As for the types of experiments which will be part of the rover’s backpack – NASA is working on what those might be. The U.S. space agency announced an open competition for scientists in the planetary community to submit proposals for what instruments the Mars 2020 rover will bring with it.
In January 2013, a Science Definition Team was selected by the space agency so as to define what the objectives of the Mars 2020 rover mission would be. It was composed of 19 scientists and engineers from a wide range of organizations and research facilities. They were, in essence, the ones who would develop the rover’s core mission keeping in mind that it must achieve several high-priority scientific goals and that one of those was to aid in the accomplishment of sending crew to the Red Planet in the 2030s as directed by President Obama.
NASA has stated that the Mars 2020 rover’s primary mission will be to determine whether-or-not the Red Planet is a possible habitat for life, that is will seek out past evidence life existed there and it will collect specimens for a potential sample-return flight to Earth. Most intriguingly perhaps is that NASA has stated the rover will also demonstrate technologies which could enable future human exploration missions to Mars. How this will be accomplished is unclear.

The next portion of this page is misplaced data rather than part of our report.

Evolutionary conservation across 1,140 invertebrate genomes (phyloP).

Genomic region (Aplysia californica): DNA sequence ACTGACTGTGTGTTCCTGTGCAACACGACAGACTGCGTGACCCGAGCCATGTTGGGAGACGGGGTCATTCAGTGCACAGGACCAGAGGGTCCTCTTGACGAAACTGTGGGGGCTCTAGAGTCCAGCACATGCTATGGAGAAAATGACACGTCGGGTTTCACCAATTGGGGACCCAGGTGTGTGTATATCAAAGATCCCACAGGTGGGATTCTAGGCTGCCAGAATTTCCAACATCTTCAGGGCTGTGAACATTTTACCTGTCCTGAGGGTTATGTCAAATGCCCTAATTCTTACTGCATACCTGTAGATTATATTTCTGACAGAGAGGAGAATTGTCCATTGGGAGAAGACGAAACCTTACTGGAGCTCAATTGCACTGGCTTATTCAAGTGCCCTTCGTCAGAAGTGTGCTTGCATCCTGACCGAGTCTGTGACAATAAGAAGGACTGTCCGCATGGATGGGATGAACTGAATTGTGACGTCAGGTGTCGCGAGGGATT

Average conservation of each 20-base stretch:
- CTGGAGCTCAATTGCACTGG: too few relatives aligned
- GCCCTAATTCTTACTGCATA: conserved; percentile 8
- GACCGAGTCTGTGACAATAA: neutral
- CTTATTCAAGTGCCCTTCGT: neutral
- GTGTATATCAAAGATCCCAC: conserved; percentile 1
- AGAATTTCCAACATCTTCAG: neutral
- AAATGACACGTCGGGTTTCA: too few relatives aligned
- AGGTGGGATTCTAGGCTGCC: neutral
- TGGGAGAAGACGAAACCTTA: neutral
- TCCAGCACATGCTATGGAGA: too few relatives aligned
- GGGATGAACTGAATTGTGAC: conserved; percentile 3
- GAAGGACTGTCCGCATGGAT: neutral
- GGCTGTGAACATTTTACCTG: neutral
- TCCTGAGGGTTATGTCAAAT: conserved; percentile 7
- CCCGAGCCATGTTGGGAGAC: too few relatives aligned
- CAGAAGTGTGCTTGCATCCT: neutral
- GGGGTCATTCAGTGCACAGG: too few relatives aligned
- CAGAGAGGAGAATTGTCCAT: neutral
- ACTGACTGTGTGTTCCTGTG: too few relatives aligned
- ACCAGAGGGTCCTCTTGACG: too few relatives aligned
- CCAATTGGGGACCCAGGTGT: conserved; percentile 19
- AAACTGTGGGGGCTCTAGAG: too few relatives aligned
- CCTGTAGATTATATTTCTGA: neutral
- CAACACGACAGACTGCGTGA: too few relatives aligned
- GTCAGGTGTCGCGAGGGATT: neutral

“The Mars 2020 mission will provide a unique capability to address the major questions of habitability and life in the solar system,” said Jim Green, director of NASA’s Planetary Science Division. “The science conducted by the rover’s instruments also would expand our knowledge of Mars and provide the context needed to make wise decisions about whether to return any collected samples to Earth.”